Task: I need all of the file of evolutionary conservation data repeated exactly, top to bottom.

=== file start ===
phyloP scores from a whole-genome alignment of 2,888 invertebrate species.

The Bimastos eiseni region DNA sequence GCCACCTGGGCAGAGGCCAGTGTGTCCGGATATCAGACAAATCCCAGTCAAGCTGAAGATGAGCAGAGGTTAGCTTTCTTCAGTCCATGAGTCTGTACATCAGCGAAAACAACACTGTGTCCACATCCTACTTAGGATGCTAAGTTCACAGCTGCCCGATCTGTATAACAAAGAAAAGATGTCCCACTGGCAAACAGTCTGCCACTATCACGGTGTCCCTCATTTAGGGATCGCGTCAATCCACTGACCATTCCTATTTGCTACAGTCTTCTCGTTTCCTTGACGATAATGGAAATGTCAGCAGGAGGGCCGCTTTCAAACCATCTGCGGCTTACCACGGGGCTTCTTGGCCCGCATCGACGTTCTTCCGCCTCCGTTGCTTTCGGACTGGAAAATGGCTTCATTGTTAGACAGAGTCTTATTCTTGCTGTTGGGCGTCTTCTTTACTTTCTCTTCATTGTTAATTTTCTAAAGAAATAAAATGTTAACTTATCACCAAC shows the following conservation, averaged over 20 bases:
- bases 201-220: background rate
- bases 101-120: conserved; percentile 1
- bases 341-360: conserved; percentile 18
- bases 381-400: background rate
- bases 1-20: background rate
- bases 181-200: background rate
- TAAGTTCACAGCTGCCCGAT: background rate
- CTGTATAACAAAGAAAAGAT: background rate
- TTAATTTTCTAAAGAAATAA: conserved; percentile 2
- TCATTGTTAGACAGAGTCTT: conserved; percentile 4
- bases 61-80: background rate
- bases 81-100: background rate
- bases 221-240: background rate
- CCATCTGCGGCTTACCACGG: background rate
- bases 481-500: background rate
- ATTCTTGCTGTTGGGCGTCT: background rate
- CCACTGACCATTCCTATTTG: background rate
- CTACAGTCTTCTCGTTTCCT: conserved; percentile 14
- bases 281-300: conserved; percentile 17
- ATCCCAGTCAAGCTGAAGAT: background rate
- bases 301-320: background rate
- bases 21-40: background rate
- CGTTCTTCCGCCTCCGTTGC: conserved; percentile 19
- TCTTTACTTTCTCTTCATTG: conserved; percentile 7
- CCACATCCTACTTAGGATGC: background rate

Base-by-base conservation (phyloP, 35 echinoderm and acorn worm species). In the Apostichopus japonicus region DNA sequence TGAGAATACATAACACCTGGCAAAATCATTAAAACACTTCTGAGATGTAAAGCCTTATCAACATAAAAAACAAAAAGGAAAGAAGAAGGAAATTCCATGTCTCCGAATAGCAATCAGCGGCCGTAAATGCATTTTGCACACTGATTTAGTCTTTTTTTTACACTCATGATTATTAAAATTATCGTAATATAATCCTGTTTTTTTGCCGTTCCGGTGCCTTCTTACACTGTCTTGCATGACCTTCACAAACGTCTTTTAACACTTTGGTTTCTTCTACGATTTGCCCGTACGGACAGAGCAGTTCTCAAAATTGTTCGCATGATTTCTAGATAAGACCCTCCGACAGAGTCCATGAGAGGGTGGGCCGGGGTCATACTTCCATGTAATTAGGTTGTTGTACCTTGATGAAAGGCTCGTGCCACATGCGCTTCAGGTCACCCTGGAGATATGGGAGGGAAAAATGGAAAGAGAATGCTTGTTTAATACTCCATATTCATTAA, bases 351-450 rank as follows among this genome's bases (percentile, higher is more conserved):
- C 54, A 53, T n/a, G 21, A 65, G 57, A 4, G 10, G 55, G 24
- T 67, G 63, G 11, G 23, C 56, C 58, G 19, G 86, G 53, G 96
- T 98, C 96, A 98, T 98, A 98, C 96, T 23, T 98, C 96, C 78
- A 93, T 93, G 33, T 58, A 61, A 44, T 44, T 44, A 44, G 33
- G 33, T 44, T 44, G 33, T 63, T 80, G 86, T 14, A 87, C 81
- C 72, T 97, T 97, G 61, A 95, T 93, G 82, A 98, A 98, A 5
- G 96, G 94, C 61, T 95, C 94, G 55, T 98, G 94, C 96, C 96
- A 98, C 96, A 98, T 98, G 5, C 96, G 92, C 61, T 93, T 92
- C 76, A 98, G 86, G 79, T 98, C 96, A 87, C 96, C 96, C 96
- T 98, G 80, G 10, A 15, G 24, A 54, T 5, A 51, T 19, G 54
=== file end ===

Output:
phyloP scores from a whole-genome alignment of 2,888 invertebrate species.

The Bimastos eiseni region DNA sequence GCCACCTGGGCAGAGGCCAGTGTGTCCGGATATCAGACAAATCCCAGTCAAGCTGAAGATGAGCAGAGGTTAGCTTTCTTCAGTCCATGAGTCTGTACATCAGCGAAAACAACACTGTGTCCACATCCTACTTAGGATGCTAAGTTCACAGCTGCCCGATCTGTATAACAAAGAAAAGATGTCCCACTGGCAAACAGTCTGCCACTATCACGGTGTCCCTCATTTAGGGATCGCGTCAATCCACTGACCATTCCTATTTGCTACAGTCTTCTCGTTTCCTTGACGATAATGGAAATGTCAGCAGGAGGGCCGCTTTCAAACCATCTGCGGCTTACCACGGGGCTTCTTGGCCCGCATCGACGTTCTTCCGCCTCCGTTGCTTTCGGACTGGAAAATGGCTTCATTGTTAGACAGAGTCTTATTCTTGCTGTTGGGCGTCTTCTTTACTTTCTCTTCATTGTTAATTTTCTAAAGAAATAAAATGTTAACTTATCACCAAC shows the following conservation, averaged over 20 bases:
- bases 201-220: background rate
- bases 101-120: conserved; percentile 1
- bases 341-360: conserved; percentile 18
- bases 381-400: background rate
- bases 1-20: background rate
- bases 181-200: background rate
- TAAGTTCACAGCTGCCCGAT: background rate
- CTGTATAACAAAGAAAAGAT: background rate
- TTAATTTTCTAAAGAAATAA: conserved; percentile 2
- TCATTGTTAGACAGAGTCTT: conserved; percentile 4
- bases 61-80: background rate
- bases 81-100: background rate
- bases 221-240: background rate
- CCATCTGCGGCTTACCACGG: background rate
- bases 481-500: background rate
- ATTCTTGCTGTTGGGCGTCT: background rate
- CCACTGACCATTCCTATTTG: background rate
- CTACAGTCTTCTCGTTTCCT: conserved; percentile 14
- bases 281-300: conserved; percentile 17
- ATCCCAGTCAAGCTGAAGAT: background rate
- bases 301-320: background rate
- bases 21-40: background rate
- CGTTCTTCCGCCTCCGTTGC: conserved; percentile 19
- TCTTTACTTTCTCTTCATTG: conserved; percentile 7
- CCACATCCTACTTAGGATGC: background rate

Base-by-base conservation (phyloP, 35 echinoderm and acorn worm species). In the Apostichopus japonicus region DNA sequence TGAGAATACATAACACCTGGCAAAATCATTAAAACACTTCTGAGATGTAAAGCCTTATCAACATAAAAAACAAAAAGGAAAGAAGAAGGAAATTCCATGTCTCCGAATAGCAATCAGCGGCCGTAAATGCATTTTGCACACTGATTTAGTCTTTTTTTTACACTCATGATTATTAAAATTATCGTAATATAATCCTGTTTTTTTGCCGTTCCGGTGCCTTCTTACACTGTCTTGCATGACCTTCACAAACGTCTTTTAACACTTTGGTTTCTTCTACGATTTGCCCGTACGGACAGAGCAGTTCTCAAAATTGTTCGCATGATTTCTAGATAAGACCCTCCGACAGAGTCCATGAGAGGGTGGGCCGGGGTCATACTTCCATGTAATTAGGTTGTTGTACCTTGATGAAAGGCTCGTGCCACATGCGCTTCAGGTCACCCTGGAGATATGGGAGGGAAAAATGGAAAGAGAATGCTTGTTTAATACTCCATATTCATTAA, bases 351-450 rank as follows among this genome's bases (percentile, higher is more conserved):
- C 54, A 53, T n/a, G 21, A 65, G 57, A 4, G 10, G 55, G 24
- T 67, G 63, G 11, G 23, C 56, C 58, G 19, G 86, G 53, G 96
- T 98, C 96, A 98, T 98, A 98, C 96, T 23, T 98, C 96, C 78
- A 93, T 93, G 33, T 58, A 61, A 44, T 44, T 44, A 44, G 33
- G 33, T 44, T 44, G 33, T 63, T 80, G 86, T 14, A 87, C 81
- C 72, T 97, T 97, G 61, A 95, T 93, G 82, A 98, A 98, A 5
- G 96, G 94, C 61, T 95, C 94, G 55, T 98, G 94, C 96, C 96
- A 98, C 96, A 98, T 98, G 5, C 96, G 92, C 61, T 93, T 92
- C 76, A 98, G 86, G 79, T 98, C 96, A 87, C 96, C 96, C 96
- T 98, G 80, G 10, A 15, G 24, A 54, T 5, A 51, T 19, G 54